'Jihad Jamie' and the 'black widows': Why women turn to terrorism
Statistically, women are far less violent than men. But the case of Jihad Jane's alleged conspirator, Jamie Paulin-Ramirez, and the resurgence of the black widows in Chechnya suggest that when it comes to terrorism, men and women have much in common.
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By contrast, the arraignment of Ms. Paulin-Ramirez, who has said she will plead not guilty Wednesday, was jarring. She is pregnant, and she has a 6-year-old son. "It's staggering to see society's caretakers turn to violent destruction," writes Salon's Tracy Clark Flory.Skip to next paragraph
This is partly because they so rarely do turn to violence. Men commit more murders than women "in all the countries researchers have examined," according to a recent article in Scientific American. "We often turn our backs to the possibility that women could commit such hideous acts of violence," says Northeastern University criminologist Jack Levin. "We don't expect women to open fire ... and statistically they don't."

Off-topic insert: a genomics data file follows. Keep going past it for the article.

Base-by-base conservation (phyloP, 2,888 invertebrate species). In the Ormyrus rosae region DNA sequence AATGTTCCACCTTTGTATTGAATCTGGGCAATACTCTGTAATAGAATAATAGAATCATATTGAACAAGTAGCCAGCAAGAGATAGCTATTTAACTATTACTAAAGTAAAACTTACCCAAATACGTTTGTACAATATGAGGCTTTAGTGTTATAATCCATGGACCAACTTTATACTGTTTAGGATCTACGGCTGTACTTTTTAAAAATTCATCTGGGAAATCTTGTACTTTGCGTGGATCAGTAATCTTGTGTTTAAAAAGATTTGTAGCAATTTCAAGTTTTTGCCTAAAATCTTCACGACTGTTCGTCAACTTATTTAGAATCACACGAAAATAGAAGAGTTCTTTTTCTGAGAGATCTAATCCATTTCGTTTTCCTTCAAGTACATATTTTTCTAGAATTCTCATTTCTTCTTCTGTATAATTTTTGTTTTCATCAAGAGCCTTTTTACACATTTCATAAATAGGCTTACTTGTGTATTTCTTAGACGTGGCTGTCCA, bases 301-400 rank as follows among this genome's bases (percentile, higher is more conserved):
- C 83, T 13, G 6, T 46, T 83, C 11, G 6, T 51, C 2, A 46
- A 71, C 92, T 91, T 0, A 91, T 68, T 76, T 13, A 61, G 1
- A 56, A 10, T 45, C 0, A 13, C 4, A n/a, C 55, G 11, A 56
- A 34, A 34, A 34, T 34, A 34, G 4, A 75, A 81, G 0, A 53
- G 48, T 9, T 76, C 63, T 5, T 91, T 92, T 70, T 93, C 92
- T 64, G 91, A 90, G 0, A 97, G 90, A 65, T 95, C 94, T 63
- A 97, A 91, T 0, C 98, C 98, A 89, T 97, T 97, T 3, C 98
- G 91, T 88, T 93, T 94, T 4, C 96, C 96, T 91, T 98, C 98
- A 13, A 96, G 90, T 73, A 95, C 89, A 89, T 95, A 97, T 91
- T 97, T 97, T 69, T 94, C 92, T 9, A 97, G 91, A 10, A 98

Under the radar?
Secular terrorist organizations have sought to turn that to their advantage. Nearly all – from Chechen separatists to Sri Lanka's Tamil Tigers to the Syrian Socialist National Party – have used women to attack the enemy.
Ms. LaRose told co-conspirators in an e-mail that her appearance – blond hair and green eyes – would allow her to blend in “with many people,” so that she could achieve “what is in my heart.”
LaRose pleaded not guilty to terror conspiracy charges on March 18. Last Friday, federal prosecutors unsealed an indictment also naming Ramirez as part of the plot to kill Swedish cartoonist Lars Vilks. The same day Ramirez arrived in Europe last year, she married an Algerian man whom she had never met, and who, according to the indictment, was a conspirator in the plot, though he was not indicted.
"The issue of US converts [to radical Islam] is not new,” Juan Carlos Zarate, senior adviser in the Transnational Threats Project at the Center for Strategic and International Studies, told the Monitor's Peter Grier. “What is new is that in this case, the convert may be a middle-aged female.”